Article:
Friday, October 24, 2014

Flashback Friday

Back in college, whilst in the bubble of liberalism and free-thinking, I became enamored of three things:  Kahlil Gibran, the Report from Iron Mountain, and Jonathan Livingston Seagull.  All three, hopefully, have faded from the consciousness of past disciples and college campuses.

Since I was a sponge seeking to soak up everything, and to echo Holly's "thirst for knowledge" quote, I was particularly susceptible to all forms and types of philosophical-theological thought.  

Kahlil Gibran was a Lebanese poet, writer and artist and rather than go into a long tortured biography I will leave it to you to explore on your own if you so choose.  There are probably better ways to spend your time, but I was surprised to see that he is the third best selling poet behind Shakespeare and Lao-Tzu of Chinese fame.  Not so surprising I guess when you corner the Arab and Chinese markets, respectively.   

His The Prophet was one of my first purchases when I was a freshman, and I read it often.  It was a series of inspirational writings, kind of spiritual and not so unlike the stuff you see on Facebook every so often when a friend will cheer you up with one of those nifty little sayings that energize you for 14 seconds before fading from memory.   Here are some examples of Gibran's nutshell wisdom:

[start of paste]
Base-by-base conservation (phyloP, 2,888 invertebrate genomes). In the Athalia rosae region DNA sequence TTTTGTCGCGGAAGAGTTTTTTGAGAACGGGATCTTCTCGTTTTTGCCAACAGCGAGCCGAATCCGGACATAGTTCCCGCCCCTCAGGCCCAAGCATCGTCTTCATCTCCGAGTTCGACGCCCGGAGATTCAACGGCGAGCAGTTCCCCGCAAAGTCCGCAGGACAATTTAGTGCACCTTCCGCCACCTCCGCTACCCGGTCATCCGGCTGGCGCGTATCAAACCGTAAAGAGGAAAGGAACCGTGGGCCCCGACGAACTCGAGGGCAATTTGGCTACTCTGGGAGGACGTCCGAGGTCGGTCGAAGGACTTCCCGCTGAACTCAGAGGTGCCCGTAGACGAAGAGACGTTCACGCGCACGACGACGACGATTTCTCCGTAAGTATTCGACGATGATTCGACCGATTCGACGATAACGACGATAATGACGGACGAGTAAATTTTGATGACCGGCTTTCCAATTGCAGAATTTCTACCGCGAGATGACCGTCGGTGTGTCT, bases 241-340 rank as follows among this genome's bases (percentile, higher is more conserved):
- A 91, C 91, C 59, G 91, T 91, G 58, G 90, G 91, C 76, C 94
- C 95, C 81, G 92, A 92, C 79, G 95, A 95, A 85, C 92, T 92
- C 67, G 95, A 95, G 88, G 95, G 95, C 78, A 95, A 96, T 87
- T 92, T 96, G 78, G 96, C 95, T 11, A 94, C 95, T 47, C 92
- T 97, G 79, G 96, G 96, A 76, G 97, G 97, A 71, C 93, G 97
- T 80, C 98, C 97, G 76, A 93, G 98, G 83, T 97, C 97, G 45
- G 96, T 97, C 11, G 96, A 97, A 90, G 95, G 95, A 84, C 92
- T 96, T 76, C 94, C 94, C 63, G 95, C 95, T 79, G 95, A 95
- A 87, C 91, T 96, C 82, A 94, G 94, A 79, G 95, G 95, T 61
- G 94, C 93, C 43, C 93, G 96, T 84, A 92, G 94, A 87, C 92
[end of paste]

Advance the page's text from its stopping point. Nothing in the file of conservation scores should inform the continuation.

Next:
• In one drop of water are found all the secrets of all of he oceans; in one aspect of You are found all the aspects of existence.

  • We choose our joys and sorrows long before we experience them.

  • Hearts united in pain and sorrow will not be separated by joy and happiness.  Bonds that are woven in sadness are stronger than the ties of joy and pleasure.  Love that is washed by tears will remain eternally pure and faithful.

  • One day you will ask me which is more important my life or yours.  I will say mine and you will walk away not knowing you are my life.